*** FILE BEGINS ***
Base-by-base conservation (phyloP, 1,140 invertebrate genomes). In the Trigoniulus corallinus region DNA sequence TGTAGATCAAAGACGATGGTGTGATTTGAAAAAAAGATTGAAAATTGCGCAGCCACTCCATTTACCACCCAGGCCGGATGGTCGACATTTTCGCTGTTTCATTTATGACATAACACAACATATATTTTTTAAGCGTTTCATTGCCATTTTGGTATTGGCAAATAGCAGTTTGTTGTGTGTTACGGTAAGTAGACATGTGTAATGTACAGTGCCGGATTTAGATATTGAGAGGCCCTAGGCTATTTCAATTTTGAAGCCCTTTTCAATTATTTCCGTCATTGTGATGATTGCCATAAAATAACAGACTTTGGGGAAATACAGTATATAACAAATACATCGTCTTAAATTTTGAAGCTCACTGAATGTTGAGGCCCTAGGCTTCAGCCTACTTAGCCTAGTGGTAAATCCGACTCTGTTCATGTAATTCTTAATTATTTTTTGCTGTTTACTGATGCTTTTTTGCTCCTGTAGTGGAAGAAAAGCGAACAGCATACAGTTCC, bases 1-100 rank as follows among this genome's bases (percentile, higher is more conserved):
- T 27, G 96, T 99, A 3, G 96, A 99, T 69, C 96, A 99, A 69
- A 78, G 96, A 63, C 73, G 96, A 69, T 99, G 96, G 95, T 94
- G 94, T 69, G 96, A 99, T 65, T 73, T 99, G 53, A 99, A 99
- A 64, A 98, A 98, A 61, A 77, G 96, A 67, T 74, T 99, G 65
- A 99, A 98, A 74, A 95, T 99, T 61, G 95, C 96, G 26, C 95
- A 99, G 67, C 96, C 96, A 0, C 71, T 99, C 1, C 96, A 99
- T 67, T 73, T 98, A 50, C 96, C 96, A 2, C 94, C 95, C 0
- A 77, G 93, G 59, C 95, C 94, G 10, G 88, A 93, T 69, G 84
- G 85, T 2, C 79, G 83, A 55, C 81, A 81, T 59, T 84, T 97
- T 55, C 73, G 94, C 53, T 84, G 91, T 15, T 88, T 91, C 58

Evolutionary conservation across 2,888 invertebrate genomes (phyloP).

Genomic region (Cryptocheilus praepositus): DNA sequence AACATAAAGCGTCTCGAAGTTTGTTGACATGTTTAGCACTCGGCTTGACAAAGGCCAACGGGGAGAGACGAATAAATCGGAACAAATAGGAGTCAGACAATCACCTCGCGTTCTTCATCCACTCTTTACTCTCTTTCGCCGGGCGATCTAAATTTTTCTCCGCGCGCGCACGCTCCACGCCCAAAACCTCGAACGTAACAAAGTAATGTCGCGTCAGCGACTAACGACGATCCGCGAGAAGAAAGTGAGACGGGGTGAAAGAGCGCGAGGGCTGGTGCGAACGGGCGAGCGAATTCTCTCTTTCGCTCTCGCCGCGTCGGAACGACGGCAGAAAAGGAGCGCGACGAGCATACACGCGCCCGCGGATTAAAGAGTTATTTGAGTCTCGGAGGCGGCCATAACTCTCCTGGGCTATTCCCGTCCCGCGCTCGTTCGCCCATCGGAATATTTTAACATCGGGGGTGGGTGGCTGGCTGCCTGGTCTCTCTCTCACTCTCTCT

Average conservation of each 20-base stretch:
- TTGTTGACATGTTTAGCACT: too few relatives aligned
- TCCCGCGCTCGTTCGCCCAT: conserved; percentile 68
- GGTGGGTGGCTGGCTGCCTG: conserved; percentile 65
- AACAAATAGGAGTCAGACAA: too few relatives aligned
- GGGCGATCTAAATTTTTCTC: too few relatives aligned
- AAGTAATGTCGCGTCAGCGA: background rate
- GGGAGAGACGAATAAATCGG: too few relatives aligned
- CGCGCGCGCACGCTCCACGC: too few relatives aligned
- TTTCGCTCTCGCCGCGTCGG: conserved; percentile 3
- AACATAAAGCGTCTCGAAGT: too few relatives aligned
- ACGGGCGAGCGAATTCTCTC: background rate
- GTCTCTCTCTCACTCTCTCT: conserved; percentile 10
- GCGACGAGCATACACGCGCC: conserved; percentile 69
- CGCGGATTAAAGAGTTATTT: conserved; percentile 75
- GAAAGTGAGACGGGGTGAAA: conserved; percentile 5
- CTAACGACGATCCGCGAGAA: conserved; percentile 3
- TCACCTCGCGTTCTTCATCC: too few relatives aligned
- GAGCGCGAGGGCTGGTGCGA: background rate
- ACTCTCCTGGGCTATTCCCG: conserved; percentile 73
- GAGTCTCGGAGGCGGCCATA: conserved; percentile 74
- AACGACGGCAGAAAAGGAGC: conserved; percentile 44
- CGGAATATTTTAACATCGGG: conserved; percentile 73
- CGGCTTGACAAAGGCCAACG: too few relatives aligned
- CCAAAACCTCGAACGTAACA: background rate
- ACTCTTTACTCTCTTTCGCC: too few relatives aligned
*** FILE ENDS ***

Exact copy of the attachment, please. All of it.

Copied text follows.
Base-by-base conservation (phyloP, 1,140 invertebrate genomes). In the Trigoniulus corallinus region DNA sequence TGTAGATCAAAGACGATGGTGTGATTTGAAAAAAAGATTGAAAATTGCGCAGCCACTCCATTTACCACCCAGGCCGGATGGTCGACATTTTCGCTGTTTCATTTATGACATAACACAACATATATTTTTTAAGCGTTTCATTGCCATTTTGGTATTGGCAAATAGCAGTTTGTTGTGTGTTACGGTAAGTAGACATGTGTAATGTACAGTGCCGGATTTAGATATTGAGAGGCCCTAGGCTATTTCAATTTTGAAGCCCTTTTCAATTATTTCCGTCATTGTGATGATTGCCATAAAATAACAGACTTTGGGGAAATACAGTATATAACAAATACATCGTCTTAAATTTTGAAGCTCACTGAATGTTGAGGCCCTAGGCTTCAGCCTACTTAGCCTAGTGGTAAATCCGACTCTGTTCATGTAATTCTTAATTATTTTTTGCTGTTTACTGATGCTTTTTTGCTCCTGTAGTGGAAGAAAAGCGAACAGCATACAGTTCC, bases 1-100 rank as follows among this genome's bases (percentile, higher is more conserved):
- T 27, G 96, T 99, A 3, G 96, A 99, T 69, C 96, A 99, A 69
- A 78, G 96, A 63, C 73, G 96, A 69, T 99, G 96, G 95, T 94
- G 94, T 69, G 96, A 99, T 65, T 73, T 99, G 53, A 99, A 99
- A 64, A 98, A 98, A 61, A 77, G 96, A 67, T 74, T 99, G 65
- A 99, A 98, A 74, A 95, T 99, T 61, G 95, C 96, G 26, C 95
- A 99, G 67, C 96, C 96, A 0, C 71, T 99, C 1, C 96, A 99
- T 67, T 73, T 98, A 50, C 96, C 96, A 2, C 94, C 95, C 0
- A 77, G 93, G 59, C 95, C 94, G 10, G 88, A 93, T 69, G 84
- G 85, T 2, C 79, G 83, A 55, C 81, A 81, T 59, T 84, T 97
- T 55, C 73, G 94, C 53, T 84, G 91, T 15, T 88, T 91, C 58

Evolutionary conservation across 2,888 invertebrate genomes (phyloP).

Genomic region (Cryptocheilus praepositus): DNA sequence AACATAAAGCGTCTCGAAGTTTGTTGACATGTTTAGCACTCGGCTTGACAAAGGCCAACGGGGAGAGACGAATAAATCGGAACAAATAGGAGTCAGACAATCACCTCGCGTTCTTCATCCACTCTTTACTCTCTTTCGCCGGGCGATCTAAATTTTTCTCCGCGCGCGCACGCTCCACGCCCAAAACCTCGAACGTAACAAAGTAATGTCGCGTCAGCGACTAACGACGATCCGCGAGAAGAAAGTGAGACGGGGTGAAAGAGCGCGAGGGCTGGTGCGAACGGGCGAGCGAATTCTCTCTTTCGCTCTCGCCGCGTCGGAACGACGGCAGAAAAGGAGCGCGACGAGCATACACGCGCCCGCGGATTAAAGAGTTATTTGAGTCTCGGAGGCGGCCATAACTCTCCTGGGCTATTCCCGTCCCGCGCTCGTTCGCCCATCGGAATATTTTAACATCGGGGGTGGGTGGCTGGCTGCCTGGTCTCTCTCTCACTCTCTCT

Average conservation of each 20-base stretch:
- TTGTTGACATGTTTAGCACT: too few relatives aligned
- TCCCGCGCTCGTTCGCCCAT: conserved; percentile 68
- GGTGGGTGGCTGGCTGCCTG: conserved; percentile 65
- AACAAATAGGAGTCAGACAA: too few relatives aligned
- GGGCGATCTAAATTTTTCTC: too few relatives aligned
- AAGTAATGTCGCGTCAGCGA: background rate
- GGGAGAGACGAATAAATCGG: too few relatives aligned
- CGCGCGCGCACGCTCCACGC: too few relatives aligned
- TTTCGCTCTCGCCGCGTCGG: conserved; percentile 3
- AACATAAAGCGTCTCGAAGT: too few relatives aligned
- ACGGGCGAGCGAATTCTCTC: background rate
- GTCTCTCTCTCACTCTCTCT: conserved; percentile 10
- GCGACGAGCATACACGCGCC: conserved; percentile 69
- CGCGGATTAAAGAGTTATTT: conserved; percentile 75
- GAAAGTGAGACGGGGTGAAA: conserved; percentile 5
- CTAACGACGATCCGCGAGAA: conserved; percentile 3
- TCACCTCGCGTTCTTCATCC: too few relatives aligned
- GAGCGCGAGGGCTGGTGCGA: background rate
- ACTCTCCTGGGCTATTCCCG: conserved; percentile 73
- GAGTCTCGGAGGCGGCCATA: conserved; percentile 74
- AACGACGGCAGAAAAGGAGC: conserved; percentile 44
- CGGAATATTTTAACATCGGG: conserved; percentile 73
- CGGCTTGACAAAGGCCAACG: too few relatives aligned
- CCAAAACCTCGAACGTAACA: background rate
- ACTCTTTACTCTCTTTCGCC: too few relatives aligned